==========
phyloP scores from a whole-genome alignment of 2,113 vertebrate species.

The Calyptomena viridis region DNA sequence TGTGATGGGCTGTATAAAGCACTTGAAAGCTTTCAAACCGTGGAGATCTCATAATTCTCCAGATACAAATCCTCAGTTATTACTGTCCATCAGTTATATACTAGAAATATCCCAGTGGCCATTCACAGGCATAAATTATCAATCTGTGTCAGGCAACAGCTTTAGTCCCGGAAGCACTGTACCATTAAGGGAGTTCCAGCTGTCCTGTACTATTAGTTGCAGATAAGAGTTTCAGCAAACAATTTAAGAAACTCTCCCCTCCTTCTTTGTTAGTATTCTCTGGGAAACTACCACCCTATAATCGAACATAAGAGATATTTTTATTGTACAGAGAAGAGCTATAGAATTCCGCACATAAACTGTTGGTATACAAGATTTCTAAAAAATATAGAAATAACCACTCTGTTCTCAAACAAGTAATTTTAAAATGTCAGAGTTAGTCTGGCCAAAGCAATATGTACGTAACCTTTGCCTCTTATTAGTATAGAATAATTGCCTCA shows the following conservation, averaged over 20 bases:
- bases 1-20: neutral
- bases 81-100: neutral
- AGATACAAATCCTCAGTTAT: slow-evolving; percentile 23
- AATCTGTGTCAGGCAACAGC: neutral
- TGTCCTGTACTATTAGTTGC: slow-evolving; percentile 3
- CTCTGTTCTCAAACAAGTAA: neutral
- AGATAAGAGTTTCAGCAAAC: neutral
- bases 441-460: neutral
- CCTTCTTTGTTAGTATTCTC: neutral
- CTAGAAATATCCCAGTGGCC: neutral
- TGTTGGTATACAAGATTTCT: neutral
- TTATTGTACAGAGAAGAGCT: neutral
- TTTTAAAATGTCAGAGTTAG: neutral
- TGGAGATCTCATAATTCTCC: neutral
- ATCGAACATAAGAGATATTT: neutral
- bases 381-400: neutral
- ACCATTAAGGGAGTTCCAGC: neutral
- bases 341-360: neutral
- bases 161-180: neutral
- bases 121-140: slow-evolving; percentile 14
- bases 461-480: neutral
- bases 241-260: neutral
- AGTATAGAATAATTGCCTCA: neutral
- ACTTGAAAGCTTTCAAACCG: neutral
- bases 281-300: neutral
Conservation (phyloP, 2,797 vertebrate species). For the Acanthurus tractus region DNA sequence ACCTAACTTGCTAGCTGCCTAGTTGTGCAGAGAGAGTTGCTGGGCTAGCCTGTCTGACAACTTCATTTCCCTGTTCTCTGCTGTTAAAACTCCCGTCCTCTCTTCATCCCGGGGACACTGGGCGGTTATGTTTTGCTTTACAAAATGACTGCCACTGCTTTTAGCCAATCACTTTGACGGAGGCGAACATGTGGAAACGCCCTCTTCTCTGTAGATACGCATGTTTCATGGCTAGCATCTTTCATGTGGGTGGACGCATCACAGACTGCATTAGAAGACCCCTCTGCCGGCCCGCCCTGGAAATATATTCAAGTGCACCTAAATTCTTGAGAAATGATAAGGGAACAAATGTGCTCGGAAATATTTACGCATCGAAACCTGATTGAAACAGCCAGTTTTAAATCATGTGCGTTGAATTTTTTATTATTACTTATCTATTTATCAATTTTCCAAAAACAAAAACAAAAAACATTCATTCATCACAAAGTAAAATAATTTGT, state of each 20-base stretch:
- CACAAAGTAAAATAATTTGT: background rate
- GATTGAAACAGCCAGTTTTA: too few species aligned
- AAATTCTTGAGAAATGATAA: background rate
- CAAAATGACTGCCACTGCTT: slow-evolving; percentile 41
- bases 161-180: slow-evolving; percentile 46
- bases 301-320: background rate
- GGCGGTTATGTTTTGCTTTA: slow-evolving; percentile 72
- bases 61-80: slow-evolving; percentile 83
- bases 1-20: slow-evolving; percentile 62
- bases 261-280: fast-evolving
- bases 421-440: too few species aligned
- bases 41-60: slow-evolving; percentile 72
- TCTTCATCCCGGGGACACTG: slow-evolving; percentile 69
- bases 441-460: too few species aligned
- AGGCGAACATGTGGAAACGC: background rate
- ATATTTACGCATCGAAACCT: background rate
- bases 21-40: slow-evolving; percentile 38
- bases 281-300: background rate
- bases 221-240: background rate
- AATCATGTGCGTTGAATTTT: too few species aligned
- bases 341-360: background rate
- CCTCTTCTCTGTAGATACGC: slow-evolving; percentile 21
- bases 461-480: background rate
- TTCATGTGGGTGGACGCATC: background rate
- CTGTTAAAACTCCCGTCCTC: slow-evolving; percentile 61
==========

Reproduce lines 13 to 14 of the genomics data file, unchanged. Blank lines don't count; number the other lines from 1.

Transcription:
- TGTTGGTATACAAGATTTCT: neutral
- TTATTGTACAGAGAAGAGCT: neutral